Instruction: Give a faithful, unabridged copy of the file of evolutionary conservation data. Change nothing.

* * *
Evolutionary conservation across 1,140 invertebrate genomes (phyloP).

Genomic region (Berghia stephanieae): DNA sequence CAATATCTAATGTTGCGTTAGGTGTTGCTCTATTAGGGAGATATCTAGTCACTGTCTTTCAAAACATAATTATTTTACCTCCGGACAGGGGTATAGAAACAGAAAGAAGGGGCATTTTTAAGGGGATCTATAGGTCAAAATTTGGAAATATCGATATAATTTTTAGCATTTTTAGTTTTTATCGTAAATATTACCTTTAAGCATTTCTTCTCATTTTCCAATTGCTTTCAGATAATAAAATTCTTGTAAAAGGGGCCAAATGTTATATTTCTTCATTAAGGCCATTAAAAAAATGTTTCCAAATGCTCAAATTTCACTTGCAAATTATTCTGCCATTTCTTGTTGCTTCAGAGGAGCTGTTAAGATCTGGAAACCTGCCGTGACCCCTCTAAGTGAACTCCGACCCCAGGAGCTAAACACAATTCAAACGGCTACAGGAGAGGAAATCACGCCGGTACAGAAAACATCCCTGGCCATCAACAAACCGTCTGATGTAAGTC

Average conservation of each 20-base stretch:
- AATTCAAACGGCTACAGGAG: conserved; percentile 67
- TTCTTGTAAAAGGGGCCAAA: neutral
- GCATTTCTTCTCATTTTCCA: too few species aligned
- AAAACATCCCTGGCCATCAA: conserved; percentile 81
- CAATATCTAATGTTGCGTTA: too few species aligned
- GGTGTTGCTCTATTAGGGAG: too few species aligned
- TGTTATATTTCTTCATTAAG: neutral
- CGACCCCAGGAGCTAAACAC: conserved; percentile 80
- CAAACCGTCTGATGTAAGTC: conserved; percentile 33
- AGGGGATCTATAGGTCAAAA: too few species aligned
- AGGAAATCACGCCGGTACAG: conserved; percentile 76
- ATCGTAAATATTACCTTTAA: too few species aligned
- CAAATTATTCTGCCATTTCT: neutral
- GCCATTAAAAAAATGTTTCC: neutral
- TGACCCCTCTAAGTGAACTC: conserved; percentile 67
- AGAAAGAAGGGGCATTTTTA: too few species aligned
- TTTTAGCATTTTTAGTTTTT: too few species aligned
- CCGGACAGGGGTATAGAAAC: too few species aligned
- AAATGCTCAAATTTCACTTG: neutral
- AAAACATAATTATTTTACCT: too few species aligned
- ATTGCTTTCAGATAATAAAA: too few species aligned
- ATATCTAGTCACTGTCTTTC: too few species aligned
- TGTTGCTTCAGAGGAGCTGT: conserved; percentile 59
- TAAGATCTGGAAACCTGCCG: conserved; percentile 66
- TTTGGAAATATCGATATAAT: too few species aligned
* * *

Evolutionary conservation across 1,140 invertebrate genomes (phyloP).

Genomic region (Berghia stephanieae): DNA sequence CAATATCTAATGTTGCGTTAGGTGTTGCTCTATTAGGGAGATATCTAGTCACTGTCTTTCAAAACATAATTATTTTACCTCCGGACAGGGGTATAGAAACAGAAAGAAGGGGCATTTTTAAGGGGATCTATAGGTCAAAATTTGGAAATATCGATATAATTTTTAGCATTTTTAGTTTTTATCGTAAATATTACCTTTAAGCATTTCTTCTCATTTTCCAATTGCTTTCAGATAATAAAATTCTTGTAAAAGGGGCCAAATGTTATATTTCTTCATTAAGGCCATTAAAAAAATGTTTCCAAATGCTCAAATTTCACTTGCAAATTATTCTGCCATTTCTTGTTGCTTCAGAGGAGCTGTTAAGATCTGGAAACCTGCCGTGACCCCTCTAAGTGAACTCCGACCCCAGGAGCTAAACACAATTCAAACGGCTACAGGAGAGGAAATCACGCCGGTACAGAAAACATCCCTGGCCATCAACAAACCGTCTGATGTAAGTC

Average conservation of each 20-base stretch:
- AATTCAAACGGCTACAGGAG: conserved; percentile 67
- TTCTTGTAAAAGGGGCCAAA: neutral
- GCATTTCTTCTCATTTTCCA: too few species aligned
- AAAACATCCCTGGCCATCAA: conserved; percentile 81
- CAATATCTAATGTTGCGTTA: too few species aligned
- GGTGTTGCTCTATTAGGGAG: too few species aligned
- TGTTATATTTCTTCATTAAG: neutral
- CGACCCCAGGAGCTAAACAC: conserved; percentile 80
- CAAACCGTCTGATGTAAGTC: conserved; percentile 33
- AGGGGATCTATAGGTCAAAA: too few species aligned
- AGGAAATCACGCCGGTACAG: conserved; percentile 76
- ATCGTAAATATTACCTTTAA: too few species aligned
- CAAATTATTCTGCCATTTCT: neutral
- GCCATTAAAAAAATGTTTCC: neutral
- TGACCCCTCTAAGTGAACTC: conserved; percentile 67
- AGAAAGAAGGGGCATTTTTA: too few species aligned
- TTTTAGCATTTTTAGTTTTT: too few species aligned
- CCGGACAGGGGTATAGAAAC: too few species aligned
- AAATGCTCAAATTTCACTTG: neutral
- AAAACATAATTATTTTACCT: too few species aligned
- ATTGCTTTCAGATAATAAAA: too few species aligned
- ATATCTAGTCACTGTCTTTC: too few species aligned
- TGTTGCTTCAGAGGAGCTGT: conserved; percentile 59
- TAAGATCTGGAAACCTGCCG: conserved; percentile 66
- TTTGGAAATATCGATATAAT: too few species aligned